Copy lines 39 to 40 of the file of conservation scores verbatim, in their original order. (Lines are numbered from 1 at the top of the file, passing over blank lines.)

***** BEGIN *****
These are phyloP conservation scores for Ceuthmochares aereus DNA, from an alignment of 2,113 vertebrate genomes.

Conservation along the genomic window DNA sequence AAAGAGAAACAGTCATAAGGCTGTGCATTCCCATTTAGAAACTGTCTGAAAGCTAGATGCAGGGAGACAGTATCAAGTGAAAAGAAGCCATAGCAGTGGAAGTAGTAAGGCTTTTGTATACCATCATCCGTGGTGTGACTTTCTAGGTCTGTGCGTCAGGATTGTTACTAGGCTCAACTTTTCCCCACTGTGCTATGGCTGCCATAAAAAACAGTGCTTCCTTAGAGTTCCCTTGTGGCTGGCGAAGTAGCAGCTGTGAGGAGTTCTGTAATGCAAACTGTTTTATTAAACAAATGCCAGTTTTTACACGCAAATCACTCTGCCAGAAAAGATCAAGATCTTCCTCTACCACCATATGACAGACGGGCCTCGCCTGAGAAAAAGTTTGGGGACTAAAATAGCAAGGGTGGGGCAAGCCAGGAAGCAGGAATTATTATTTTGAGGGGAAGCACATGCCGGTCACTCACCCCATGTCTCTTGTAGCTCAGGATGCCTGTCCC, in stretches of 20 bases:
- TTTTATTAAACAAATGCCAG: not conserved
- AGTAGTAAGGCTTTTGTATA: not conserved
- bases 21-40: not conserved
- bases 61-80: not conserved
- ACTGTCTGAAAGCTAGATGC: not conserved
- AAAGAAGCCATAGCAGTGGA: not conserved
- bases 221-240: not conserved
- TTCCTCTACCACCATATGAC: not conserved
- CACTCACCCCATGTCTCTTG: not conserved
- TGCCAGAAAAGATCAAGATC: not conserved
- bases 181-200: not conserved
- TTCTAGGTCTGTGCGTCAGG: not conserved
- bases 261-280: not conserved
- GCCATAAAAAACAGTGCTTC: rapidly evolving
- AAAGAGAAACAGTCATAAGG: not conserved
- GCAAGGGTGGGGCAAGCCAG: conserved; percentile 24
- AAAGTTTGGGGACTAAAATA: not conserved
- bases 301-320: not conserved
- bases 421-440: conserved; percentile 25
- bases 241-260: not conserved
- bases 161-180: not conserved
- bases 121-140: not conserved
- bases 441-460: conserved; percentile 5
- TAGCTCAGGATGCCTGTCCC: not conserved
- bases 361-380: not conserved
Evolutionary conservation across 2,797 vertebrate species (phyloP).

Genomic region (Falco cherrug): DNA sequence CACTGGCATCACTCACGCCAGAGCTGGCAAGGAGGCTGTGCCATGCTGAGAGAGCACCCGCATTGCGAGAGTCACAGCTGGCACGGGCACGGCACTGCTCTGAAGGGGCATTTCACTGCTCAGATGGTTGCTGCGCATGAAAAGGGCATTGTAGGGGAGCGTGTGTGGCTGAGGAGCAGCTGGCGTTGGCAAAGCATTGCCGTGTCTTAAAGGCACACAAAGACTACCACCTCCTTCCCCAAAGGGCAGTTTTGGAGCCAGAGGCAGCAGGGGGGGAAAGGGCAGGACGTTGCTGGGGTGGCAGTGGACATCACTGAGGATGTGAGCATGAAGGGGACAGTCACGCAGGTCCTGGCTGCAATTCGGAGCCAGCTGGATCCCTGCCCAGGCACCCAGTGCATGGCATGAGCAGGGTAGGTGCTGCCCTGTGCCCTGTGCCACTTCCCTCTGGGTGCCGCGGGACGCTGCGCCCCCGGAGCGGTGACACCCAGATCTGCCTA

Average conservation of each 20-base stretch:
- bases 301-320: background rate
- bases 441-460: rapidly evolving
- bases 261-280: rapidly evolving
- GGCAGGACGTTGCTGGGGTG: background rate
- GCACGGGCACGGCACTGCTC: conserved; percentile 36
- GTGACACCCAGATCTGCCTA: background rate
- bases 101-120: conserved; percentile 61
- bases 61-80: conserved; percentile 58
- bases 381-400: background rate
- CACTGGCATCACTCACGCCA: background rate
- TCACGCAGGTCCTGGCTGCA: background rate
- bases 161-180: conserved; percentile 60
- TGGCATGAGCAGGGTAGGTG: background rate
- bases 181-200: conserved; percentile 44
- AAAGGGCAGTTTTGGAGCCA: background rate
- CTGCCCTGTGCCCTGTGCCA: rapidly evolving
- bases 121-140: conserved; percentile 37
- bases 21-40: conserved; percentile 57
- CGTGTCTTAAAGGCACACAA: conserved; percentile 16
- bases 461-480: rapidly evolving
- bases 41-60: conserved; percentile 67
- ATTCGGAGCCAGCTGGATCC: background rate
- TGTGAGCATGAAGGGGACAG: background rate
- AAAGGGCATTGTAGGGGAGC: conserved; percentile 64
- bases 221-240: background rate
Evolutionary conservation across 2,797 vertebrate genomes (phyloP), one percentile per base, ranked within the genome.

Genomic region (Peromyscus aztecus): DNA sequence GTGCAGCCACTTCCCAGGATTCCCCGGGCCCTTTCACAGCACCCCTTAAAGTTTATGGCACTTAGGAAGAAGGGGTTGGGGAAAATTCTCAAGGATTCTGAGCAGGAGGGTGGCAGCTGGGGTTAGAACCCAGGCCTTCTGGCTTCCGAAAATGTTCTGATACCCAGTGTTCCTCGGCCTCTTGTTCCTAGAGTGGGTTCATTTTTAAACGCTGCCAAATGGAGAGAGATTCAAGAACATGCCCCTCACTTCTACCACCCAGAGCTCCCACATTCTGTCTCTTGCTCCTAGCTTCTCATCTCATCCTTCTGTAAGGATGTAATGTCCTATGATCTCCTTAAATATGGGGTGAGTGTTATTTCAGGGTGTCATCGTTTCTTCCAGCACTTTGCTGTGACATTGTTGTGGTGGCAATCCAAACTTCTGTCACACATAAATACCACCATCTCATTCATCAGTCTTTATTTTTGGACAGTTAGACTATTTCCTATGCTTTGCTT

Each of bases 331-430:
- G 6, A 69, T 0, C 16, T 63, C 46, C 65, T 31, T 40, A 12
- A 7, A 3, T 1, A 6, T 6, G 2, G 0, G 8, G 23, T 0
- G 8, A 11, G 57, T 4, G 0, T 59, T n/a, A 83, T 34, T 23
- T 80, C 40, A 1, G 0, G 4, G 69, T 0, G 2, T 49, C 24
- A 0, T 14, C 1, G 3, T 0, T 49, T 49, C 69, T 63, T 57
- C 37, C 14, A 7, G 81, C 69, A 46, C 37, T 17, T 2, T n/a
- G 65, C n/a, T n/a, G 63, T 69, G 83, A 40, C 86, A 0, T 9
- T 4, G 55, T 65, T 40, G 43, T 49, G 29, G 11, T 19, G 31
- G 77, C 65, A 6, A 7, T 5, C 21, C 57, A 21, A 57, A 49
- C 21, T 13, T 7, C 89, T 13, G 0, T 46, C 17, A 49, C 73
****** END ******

- bases 381-400: background rate
- CACTGGCATCACTCACGCCA: background rate